It costs to borrow money.

When a person borrows some money, then he is called a borrower. He needs to pay some extra money during repayment. That extra money during repayment is called interest.

For example: if A takes Rs. 1000 from B. Thereafter, A returns Rs. 1100 to B. It means that A paid (1100 - 1000) = Rs. 100 as interest.


Let us consider the following definitions before proceeding further.

  • Principal (P) - the money borrowed or deposited for a certain time.

  • Amount (A) - the sum of principal and interest.
    That is, Amount = Principal + Simple Interest

  • Rate of Interest (R) - the rate at which the interest is charged on principal (always specified in percentage terms).

  • Time-period (T or N) - the period for which the money is borrowed or deposited.

Types of Interests

Interest can be calculated in two ways: Simple Interest (S.I.) and Compound Interest (C.I.)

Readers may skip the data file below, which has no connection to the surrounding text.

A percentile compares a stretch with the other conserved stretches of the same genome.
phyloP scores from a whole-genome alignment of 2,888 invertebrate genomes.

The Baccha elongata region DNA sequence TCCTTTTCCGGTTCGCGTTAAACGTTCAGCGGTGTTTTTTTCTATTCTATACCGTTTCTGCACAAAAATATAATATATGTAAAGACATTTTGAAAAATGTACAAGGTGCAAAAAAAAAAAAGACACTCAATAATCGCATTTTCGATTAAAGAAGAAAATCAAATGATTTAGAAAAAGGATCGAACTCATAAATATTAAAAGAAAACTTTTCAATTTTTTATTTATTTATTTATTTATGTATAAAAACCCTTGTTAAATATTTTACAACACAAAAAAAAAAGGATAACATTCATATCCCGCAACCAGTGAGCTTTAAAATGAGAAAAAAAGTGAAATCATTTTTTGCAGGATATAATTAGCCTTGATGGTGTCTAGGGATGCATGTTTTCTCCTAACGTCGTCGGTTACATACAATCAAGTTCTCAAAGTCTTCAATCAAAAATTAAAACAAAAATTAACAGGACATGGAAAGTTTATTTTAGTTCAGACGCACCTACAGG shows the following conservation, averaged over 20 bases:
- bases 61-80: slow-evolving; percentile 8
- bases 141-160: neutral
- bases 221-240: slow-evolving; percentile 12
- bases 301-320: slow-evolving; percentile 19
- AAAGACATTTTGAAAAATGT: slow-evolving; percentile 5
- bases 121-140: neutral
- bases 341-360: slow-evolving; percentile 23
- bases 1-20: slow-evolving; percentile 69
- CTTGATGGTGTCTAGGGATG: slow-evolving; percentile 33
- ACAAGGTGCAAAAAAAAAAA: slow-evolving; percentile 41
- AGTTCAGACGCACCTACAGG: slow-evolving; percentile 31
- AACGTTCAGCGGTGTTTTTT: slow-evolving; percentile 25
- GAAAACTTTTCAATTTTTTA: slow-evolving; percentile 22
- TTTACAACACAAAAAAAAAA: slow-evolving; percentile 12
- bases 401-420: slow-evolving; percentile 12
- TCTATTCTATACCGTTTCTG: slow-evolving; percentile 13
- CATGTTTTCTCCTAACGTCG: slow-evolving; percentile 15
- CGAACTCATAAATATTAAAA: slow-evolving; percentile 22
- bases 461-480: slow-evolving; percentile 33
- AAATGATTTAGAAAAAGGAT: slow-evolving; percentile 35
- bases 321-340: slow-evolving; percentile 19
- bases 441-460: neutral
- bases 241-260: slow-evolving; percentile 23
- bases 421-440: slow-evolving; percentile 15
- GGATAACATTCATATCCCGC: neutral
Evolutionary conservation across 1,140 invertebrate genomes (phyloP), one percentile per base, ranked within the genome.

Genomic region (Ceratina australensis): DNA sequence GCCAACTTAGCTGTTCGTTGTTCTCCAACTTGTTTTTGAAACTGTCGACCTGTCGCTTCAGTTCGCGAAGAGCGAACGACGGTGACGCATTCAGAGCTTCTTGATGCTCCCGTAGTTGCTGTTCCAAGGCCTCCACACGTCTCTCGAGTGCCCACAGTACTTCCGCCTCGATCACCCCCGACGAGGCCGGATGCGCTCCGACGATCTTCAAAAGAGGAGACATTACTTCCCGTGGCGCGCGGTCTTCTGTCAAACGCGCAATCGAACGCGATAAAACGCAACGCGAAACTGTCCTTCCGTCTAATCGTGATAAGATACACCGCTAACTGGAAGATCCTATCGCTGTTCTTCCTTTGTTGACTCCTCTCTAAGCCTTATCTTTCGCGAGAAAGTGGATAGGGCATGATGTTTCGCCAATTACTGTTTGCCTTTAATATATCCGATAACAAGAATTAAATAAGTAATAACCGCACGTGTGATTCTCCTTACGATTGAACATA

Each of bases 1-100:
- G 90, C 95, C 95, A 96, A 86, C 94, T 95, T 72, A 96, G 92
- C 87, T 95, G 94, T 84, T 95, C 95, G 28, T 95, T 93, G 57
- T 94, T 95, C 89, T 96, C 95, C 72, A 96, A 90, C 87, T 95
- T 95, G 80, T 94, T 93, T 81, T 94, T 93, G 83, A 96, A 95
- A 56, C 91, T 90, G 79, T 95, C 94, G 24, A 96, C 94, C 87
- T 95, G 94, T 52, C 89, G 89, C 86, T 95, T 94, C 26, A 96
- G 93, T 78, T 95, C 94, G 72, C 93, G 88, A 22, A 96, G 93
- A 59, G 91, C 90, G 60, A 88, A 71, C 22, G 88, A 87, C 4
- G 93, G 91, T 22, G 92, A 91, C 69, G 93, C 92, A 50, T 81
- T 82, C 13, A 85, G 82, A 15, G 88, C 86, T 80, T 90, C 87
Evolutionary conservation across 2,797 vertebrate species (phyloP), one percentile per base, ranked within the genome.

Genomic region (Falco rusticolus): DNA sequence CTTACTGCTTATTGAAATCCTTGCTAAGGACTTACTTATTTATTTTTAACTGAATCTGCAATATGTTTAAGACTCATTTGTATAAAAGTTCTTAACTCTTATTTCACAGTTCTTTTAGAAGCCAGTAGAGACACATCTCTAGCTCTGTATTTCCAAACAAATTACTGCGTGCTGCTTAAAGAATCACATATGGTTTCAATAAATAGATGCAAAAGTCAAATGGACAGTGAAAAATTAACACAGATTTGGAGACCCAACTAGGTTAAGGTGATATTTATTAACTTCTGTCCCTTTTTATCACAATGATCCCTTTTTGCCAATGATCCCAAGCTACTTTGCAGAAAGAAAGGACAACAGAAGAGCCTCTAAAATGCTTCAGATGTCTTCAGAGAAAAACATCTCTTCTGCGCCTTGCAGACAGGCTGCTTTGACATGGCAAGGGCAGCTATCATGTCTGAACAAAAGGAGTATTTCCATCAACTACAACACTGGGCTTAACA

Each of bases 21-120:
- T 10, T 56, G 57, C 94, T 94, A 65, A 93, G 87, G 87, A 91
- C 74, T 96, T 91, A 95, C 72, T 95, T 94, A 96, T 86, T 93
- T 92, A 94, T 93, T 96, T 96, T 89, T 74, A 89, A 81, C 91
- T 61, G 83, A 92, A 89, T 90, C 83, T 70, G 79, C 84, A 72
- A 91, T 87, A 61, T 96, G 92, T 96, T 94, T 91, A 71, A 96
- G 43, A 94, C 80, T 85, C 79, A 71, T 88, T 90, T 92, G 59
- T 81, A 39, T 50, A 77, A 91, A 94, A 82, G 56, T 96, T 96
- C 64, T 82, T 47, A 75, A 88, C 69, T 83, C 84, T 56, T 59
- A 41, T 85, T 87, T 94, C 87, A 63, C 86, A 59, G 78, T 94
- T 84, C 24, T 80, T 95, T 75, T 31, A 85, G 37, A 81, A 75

Let us see what are S.I. and C.I. ?

  • Simple Interest: Always calculated as a percentage of the initial principal (P) invested (any time period).

    Simple Interest in any year is always constant (i.e. r% of P). So, the principal grows by a constant amount per term.

  • Compound Interest: Calculated as a percentage of the amount outstanding at the start of the time period (and not the initial principal).

    So, interest earned in earlier time periods keeps on getting added to the initial principal and this new sum is considered to be reinvested and interest is calculated on this new amount.

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